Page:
I was given a white feather when I was 16, just after I’d left school. I was looking in a shop window and I suddenly felt somebody press something into my hand and I found it was a woman giving me a white feather. For the moment I was so astonished I didn’t know what to do about it. But I had been trying to persuade the doctors and recruiting officers that I was 19 and not 16 and I thought, well this must give me some added bounce because I must look the part and so I really went round to the recruiting offices with renewed zeal.
The effects of the recruiting drive were soon felt. Londoner Olive Finch describes what she witnessed.
War broke out. One night it was declared, and it seemed as though the world had come to an end. And suddenly everybody’s sons and brothers and husbands were soldiers. And suddenly there were crowds of men rushing to enlist and hoards of men tramping along the streets in platoons and on top of trams. And a song seemed to rise, Tipperary, which they all sang and whistled as they marched.
There were similar scenes in Germany, as Gustav Lachman recollects.
When the great earthquake came in 1914 – that is when the Great War broke out – a tremendous surge of national emotion swept the countries of Europe. And on that wave I was also carried. And I joined a Hessian cavalry regiment as a volunteer. The 24th Hessian Life Dragoons.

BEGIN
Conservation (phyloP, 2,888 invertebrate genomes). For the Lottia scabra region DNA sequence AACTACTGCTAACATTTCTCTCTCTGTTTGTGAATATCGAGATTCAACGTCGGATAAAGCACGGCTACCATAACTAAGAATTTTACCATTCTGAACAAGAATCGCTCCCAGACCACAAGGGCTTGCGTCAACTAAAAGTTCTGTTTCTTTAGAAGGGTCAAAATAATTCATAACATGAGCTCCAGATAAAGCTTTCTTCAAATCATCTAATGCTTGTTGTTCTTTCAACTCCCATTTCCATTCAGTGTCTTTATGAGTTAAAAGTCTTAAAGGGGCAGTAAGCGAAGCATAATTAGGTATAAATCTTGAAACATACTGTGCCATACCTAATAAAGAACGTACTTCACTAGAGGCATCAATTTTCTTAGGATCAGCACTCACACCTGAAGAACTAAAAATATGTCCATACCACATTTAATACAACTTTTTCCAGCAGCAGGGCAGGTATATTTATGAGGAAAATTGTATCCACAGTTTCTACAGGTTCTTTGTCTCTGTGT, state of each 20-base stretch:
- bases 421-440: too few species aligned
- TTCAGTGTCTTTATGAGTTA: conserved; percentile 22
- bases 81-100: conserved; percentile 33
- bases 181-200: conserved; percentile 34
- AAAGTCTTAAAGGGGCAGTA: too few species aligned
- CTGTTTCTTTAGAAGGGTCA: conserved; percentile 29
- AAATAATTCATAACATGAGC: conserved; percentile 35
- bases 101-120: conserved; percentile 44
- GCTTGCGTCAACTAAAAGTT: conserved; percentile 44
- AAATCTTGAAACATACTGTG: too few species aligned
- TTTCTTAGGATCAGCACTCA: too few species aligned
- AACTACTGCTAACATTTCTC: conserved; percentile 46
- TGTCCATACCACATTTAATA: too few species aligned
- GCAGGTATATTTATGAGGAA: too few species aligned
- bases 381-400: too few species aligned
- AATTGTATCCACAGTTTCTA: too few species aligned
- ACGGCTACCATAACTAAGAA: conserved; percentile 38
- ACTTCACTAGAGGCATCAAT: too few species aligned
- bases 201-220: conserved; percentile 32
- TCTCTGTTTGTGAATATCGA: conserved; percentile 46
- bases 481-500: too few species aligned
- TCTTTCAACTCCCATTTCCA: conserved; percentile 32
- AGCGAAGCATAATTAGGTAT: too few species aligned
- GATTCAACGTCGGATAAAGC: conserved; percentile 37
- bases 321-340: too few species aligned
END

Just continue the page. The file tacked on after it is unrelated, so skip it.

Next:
The reasons behind each man’s enlistment varied. For some, such as Helen Wedgwood’s father, Liberal MP Josiah Wedgwood, it was a sense of duty.
First of all he opposed the war, in his first speech. And then father wrote that he was enlisting at once. He went to Churchill and got Churchill to put him into the armoured cars which was the Royal Naval Division. He was not only overage but he was an MP! So there was no call on him to go. But he said afterwards – well the whole of the war – that they ought to start by taking the over-40s because they’ve had their life.
For others, like S G Little, it was a mixture of peer pressure – and a bit of Dutch courage.
I joined up on the 8th August 1914 after a night out with the boys and we all decided to enlist the next day cos there was appeals on the 7th. In the morning they retracted but I went on. I came up to London and enlisted at Scotland Yard on the 8th August. Got there about 10. There was a queue right up to Whitehall one side and Northumberland Avenue the other. I queued up, not feeling too good, I think I fell out and had a Scotch during the day. I got in front of the doctors about four o’clock in the afternoon and about four or five of us were sworn in together.